05 February 2012

Getting Clear About Love (Feb. 2011)

Love is the opening door
Love is what we came here for
No one could offer you more
Do you know what I mean?
Have your eyes really seen?
-- Elton John



Valentine’s Day.

I conducted an informal survey in the women’s locker room at the gym recently. What, I asked, do you want from your partner on Valentine’s Day? The answer was unanimous: I want to feel special. I want him to think out of the box, to do something unusual, out of the ordinary, something that shows a bit of effort. Never mind the chocolates or flowers or diamonds, they said. Just show me I’m loved.

On the one hand, I completely understand this sentiment – I feel the same way. On the other hand, I feel sorry for the poor guy being faced with these expectations. What a set-up for disappointment and failure! How’s he supposed to know what will make his gal feel special, what is sufficiently out-of-the-box? Unless she tells him, that is. But then it isn’t a surprise, and somehow we want these poor guys to “love us enough to know.”

Centuries ago, Rebbe Nachman of Breslov advised: “You can meditate in thought, but the most important thing is to express your thoughts in speech.” Granted, he was talking about communicating with God and not your sweetheart, but I think he has a point.

We need to speak up, to be clear about our hopes and expectations, about what makes us feel loved and appreciated. Love isn’t something we prove to each other. It’s what we share with each other, nourishing and supporting each other on this journey to become better people and make the world a better place. The more clearly we communicate our needs and expectations, the more effective we can be in our creative and healing work.

Speaking up wasn't always easy for me. I recall too many times when I sat quiet, thoughts running over and over through my head and never making it to – let alone through – my lips. Needless to say, I didn't have the best of relationships back then, either. I don't remember how or when I found my voice, only that I learned to speak my mind and found that doing so usually made life better, not worse. With practice, speaking up got easier, although there are still times when I feel frightened to do so (usually because I'm making assumptions about how the other person will respond), but – remember last month's tip? – I don't let fear stop me.

A side note: This is being emailed a day late, on Groundhog Day (February 2). Many, many years ago, a co-worker (with whom I was hopelessly, unrequitedly in love), answered February 2nd when another co-worker asked when Valentine's Day was. And so I find a certain humor and small pleasure in this Valentine's-Day-themed newsletter going out on Groundhog Day.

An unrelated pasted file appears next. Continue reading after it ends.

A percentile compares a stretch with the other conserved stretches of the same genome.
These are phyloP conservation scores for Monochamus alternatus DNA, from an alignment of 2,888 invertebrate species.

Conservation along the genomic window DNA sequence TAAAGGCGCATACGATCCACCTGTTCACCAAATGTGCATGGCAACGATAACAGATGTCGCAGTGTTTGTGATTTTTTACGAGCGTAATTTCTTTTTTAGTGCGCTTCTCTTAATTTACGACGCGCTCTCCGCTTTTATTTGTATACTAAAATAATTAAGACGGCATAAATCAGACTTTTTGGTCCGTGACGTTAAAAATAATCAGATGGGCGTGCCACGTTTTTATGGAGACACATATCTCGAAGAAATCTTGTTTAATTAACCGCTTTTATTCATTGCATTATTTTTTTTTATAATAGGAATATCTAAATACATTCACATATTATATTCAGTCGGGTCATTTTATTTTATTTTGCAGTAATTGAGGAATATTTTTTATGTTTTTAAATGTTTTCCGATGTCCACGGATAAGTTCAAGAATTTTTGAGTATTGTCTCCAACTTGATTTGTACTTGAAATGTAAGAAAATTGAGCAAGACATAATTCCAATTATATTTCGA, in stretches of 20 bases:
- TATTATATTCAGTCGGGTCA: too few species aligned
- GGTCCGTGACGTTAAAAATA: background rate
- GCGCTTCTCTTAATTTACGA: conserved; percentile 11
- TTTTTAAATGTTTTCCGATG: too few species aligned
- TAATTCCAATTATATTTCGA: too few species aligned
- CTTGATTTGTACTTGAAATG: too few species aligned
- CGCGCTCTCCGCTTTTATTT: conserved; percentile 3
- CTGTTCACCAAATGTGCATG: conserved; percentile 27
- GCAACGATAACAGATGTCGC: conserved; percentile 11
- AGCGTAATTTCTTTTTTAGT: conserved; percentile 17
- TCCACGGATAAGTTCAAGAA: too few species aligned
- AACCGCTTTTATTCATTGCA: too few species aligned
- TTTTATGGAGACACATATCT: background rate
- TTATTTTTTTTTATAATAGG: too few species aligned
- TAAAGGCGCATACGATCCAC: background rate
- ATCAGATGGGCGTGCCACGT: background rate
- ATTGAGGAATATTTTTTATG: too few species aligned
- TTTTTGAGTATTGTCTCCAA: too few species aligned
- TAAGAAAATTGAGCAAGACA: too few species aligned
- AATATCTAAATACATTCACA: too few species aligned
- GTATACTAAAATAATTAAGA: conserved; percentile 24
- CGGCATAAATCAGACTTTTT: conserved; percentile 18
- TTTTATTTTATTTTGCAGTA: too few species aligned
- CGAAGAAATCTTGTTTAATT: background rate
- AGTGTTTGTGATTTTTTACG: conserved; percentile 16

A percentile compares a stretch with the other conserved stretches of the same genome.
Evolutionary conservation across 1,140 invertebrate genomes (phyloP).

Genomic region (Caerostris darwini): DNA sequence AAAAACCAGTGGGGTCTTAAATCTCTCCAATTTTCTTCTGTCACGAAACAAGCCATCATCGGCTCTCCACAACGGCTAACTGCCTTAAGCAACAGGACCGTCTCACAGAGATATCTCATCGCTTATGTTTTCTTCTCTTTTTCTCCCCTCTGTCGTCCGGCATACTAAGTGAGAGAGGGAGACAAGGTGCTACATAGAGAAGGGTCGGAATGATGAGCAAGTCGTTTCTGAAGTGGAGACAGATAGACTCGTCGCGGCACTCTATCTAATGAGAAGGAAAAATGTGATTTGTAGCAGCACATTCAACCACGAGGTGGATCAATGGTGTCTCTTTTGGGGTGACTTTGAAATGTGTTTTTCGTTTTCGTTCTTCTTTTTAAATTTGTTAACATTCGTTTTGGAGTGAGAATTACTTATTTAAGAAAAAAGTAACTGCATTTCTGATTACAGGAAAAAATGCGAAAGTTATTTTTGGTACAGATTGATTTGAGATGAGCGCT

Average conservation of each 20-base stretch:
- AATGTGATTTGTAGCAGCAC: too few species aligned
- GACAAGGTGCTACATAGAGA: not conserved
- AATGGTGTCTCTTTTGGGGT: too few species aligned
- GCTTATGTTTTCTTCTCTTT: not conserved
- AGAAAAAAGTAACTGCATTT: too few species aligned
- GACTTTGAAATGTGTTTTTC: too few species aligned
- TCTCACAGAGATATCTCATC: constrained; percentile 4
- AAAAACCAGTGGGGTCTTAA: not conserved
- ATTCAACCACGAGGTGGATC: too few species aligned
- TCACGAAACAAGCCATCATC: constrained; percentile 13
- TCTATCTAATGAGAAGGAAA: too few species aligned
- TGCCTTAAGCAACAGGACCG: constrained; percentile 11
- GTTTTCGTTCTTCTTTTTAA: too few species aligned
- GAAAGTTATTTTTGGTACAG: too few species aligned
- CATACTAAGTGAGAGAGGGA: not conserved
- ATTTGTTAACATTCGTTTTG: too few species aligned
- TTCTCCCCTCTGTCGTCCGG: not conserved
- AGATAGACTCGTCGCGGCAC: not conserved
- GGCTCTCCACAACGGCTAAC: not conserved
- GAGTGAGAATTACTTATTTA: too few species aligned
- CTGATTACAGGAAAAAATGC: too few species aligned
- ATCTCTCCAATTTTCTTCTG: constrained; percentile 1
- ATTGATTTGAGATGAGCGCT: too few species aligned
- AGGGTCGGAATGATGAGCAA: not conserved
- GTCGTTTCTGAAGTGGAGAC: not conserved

Tip of the Month
Principle #6 is to set boundaries, which includes clarifying expectations. This month, notice your assumptions and expectations, then communicate them. Speak up about what you really want; don’t expect anyone to read your mind. After all, when we assume, we make an ASS out of U and ME.

Quotes of the Month
“Love has nothing to do with what you’re expecting to get – only what you are expecting to give – which is everything. What you will receive in return varies. But it really has no connection with what you give. You give because you love and cannot help giving. If you are very lucky, you may be loved back. That is delicious, but it does not necessarily happen.” – Kathryn Hepburn

“Love is never abstract. It does not adhere to the universe of the planet or the nation or the institution or the profession, but to the singular sparrows of the street, the lilies of the field, ‘the least of these my brethren.’ Love is not, by its own desire, heroic. It is heroic only when compelled to be. It exists by its willingness to be anonymous, humble, and unrewarded.” – Wendell Berry

“God, as love, is constantly expanding, flourishing and creating new patterns for the expression and attainment of joy. When our minds, through focus on love, are allowed to be open vessels through which God expresses, our lives become the canvases for the expression of that joy. That’s the meaning of our lives. We are here as physical representations of a divine principle. To say that we’re on the earth to serve God means that we’re on the earth to love.” – Marianne Williamson

Recipe of the Month
Almond/Chocolate Lace Cookies

Preheat oven to 350.
1/2 cup (one cube) butter
1/2 cup sugar
2 Tablespoons 1/2 'n 1/2
1 Tablespoon flour

When melted, stir in
3/4 cup finely ground almond meal

Place 5 or 6 teaspoons of batter on a well-greased and floured baking sheet. Give them lots of space, because they'll spread out wide and thin.

Bake for about 8 minutes. Remove, allow to cool for a minute or so, then place face down on a paper towel to finish cooling. Repeat with the rest of the batter. You should wind up with 24 to 30 cookies in all.

Once all the cookies are baked and cooled, drizzle them with chocolate made by melting about 1 ounce of cocoa butter and 4 to 5 ounces of semi-sweet chocolate chips together.

Place the chocolate-drizzled cookies in the fridge so the chocolate can harden.

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